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Gretchen Whitmer’s smart, boring speech highlighted Democrats’ biggest 2020 dilemma

How do you tune out the Trump Show and talk about real issues?

Michigan Gov. Gretchen Whitmer speaks at a General Motors Detroit assembly plant on January 27, 2020.
Jeff Kowalsky/AFP via Getty Images

Michigan Gov. Gretchen Whitmer probably made a smart choice by trying to give an earnest policy speech in her response to the State of the Union address, rather than one addressing the president’s crimes or the blood-soaked demagoguery of the anti-immigrant rhetoric in Trump’s speech Tuesday night.

The problem is that it was also a boring speech.

The logic behind Whitmer’s approach is the great paradox of the Trump era. Over the past couple of months, when Trump’s been mired in scandal and impeached in Congress, his approval ratings have actually been relatively strong his low point came in the fall and winter of 2017, when political media was mostly focused on Republican legislation on health care and taxes.

All of Trump’s antics and scandals don’t exactly help him politically. His approval rating at this point in his presidency is lower than what Barack Obama, George W. Bush, Bill Clinton, George H.W. Bush, or Ronald Reagan enjoyed. But it’s policy issues that seem to have the power to really sink him.

Those issues are what Whitmer focused on in her speech, observing that congressional Democrats aren’t just investigating Trump. They’re passing bills.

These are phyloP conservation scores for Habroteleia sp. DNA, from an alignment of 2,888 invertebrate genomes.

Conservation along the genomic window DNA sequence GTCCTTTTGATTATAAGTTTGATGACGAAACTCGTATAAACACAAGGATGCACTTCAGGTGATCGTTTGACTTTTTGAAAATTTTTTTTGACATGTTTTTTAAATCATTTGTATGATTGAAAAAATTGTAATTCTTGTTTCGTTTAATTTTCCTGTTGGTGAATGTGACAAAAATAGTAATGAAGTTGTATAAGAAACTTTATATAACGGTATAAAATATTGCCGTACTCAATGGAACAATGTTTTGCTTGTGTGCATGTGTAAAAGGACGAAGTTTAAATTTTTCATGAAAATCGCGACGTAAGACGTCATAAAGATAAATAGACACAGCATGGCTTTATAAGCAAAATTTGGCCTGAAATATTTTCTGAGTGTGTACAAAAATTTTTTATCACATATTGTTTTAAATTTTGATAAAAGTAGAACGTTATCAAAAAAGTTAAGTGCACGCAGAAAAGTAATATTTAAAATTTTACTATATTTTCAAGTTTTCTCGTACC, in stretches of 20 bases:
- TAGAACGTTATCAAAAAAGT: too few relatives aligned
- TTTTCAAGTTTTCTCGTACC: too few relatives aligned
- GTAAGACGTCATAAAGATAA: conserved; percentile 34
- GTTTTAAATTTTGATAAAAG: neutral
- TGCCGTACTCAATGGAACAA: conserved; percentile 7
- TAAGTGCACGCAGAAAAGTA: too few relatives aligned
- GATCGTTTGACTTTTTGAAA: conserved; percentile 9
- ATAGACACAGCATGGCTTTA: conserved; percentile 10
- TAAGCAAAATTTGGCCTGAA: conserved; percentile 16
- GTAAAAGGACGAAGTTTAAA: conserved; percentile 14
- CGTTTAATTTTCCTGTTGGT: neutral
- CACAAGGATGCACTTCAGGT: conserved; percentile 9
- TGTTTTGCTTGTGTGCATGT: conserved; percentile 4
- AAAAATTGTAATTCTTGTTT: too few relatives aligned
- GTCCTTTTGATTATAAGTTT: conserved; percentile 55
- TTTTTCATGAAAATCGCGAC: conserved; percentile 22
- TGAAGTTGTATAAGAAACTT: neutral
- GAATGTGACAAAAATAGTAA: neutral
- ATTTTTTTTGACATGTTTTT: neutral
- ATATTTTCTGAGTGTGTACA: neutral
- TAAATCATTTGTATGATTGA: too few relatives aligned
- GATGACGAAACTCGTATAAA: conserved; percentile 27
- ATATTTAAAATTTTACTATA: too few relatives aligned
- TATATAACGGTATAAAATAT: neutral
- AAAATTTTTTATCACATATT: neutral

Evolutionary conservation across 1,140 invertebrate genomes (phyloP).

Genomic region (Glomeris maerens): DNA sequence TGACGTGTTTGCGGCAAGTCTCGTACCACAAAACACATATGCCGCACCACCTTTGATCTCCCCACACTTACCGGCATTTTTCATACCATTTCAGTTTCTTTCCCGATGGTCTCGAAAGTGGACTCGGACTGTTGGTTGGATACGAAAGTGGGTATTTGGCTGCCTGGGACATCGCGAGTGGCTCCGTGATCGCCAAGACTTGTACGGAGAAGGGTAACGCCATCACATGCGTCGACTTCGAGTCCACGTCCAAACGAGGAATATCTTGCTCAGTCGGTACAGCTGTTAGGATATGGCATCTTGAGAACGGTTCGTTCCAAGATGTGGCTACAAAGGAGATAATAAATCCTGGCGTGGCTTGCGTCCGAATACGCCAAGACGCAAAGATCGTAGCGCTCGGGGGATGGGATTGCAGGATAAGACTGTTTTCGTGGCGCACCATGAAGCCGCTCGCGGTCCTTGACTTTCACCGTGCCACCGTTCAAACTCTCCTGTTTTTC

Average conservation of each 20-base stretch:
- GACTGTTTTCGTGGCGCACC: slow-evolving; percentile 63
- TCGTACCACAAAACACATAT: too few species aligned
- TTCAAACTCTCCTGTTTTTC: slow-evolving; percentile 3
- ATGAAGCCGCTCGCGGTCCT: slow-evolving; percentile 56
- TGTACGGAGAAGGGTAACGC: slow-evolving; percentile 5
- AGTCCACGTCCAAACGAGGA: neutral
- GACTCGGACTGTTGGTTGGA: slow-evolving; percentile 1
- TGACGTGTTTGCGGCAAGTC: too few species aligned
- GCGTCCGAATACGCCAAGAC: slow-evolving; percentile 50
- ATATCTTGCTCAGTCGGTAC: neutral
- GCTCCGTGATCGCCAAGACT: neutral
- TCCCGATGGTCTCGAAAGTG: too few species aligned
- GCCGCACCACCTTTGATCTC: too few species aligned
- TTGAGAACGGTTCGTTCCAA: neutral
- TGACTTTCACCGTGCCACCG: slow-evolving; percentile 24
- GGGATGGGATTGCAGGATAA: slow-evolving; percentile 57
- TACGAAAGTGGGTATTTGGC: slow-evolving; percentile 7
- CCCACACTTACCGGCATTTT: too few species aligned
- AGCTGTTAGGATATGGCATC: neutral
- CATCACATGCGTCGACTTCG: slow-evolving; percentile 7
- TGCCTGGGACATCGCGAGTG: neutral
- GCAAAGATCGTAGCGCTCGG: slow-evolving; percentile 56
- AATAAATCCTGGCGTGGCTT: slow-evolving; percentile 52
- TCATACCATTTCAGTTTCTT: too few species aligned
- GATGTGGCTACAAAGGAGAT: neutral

“Speaker Nancy Pelosi and Democrats passed a landmark bill on equal pay,” she said, “another bill to give 30 million Americans a raise by increasing the minimum wage, and groundbreaking legislation to finally give Medicare the power to negotiate lower drug prices for America’s seniors and families.”

This is all true. She shouted out state-level initiatives, including overtime pay rights in Pennsylvania and Michigan, teacher pay increases in Nevada and North Carolina, all-day kindergarten in Colorado, and a school funding hike in Wisconsin, that show what Democrats can do when they’re allowed to govern.

And she observed, accurately, that despite the squabbling in the Democratic presidential primary, all the candidates’ health plans are directionally the same — offering Americans better, more robustly subsidized coverage — while Trump is suing to eliminate the Affordable Care Act.

In theory, this is absolutely the right message for Democrats: They are going to help you and your family in tangible ways rather than get sucked into a culture war food fight with Trump.

The problem is the speech was so boring that I was tempted not to write about it at all. But as someone who strongly believes that treating Trump as a more-or-less “normal” Republican politician is the best way to beat him, I have an obligation not to just tune Democrats out when they try.

That, though, is easier said than done. Trump has such a larger-than-life personality and is so skilled at pushing people’s buttons that following a speech full of reality show antics (a live medal presentation to Rush Limbaugh!) with an earnest discussion of why his paid family leave plan is grossly inadequate compared to Democrats’ plans for leave and a child allowance ends up seeming gray and sad.

I generally believe that moderates do better in elections, but this is one reason the “electability” calculus in 2020 is a bit more complicated. Most Democrats just loathe Trump and everything he stands for on an instinctual level. There’s a reason House Speaker Nancy Pelosi ripped his speech up.

But the Electoral College margin is going to be won and lost on the backs of voters who don’t feel that way about Trump, but who might disagree with him nonetheless about health care, the minimum wage, or the right to an abortion. (A lot of people are under the impression that swing voters are dead and modern elections are all won through mobilization these days, but it’s not true.)

The challenge for Democrats this fall is to find a better way to execute on Whitmer’s basic plan: talk about real stuff, not the Trump Show, but make it interesting enough that people will want to watch, quote, and share what they have to say.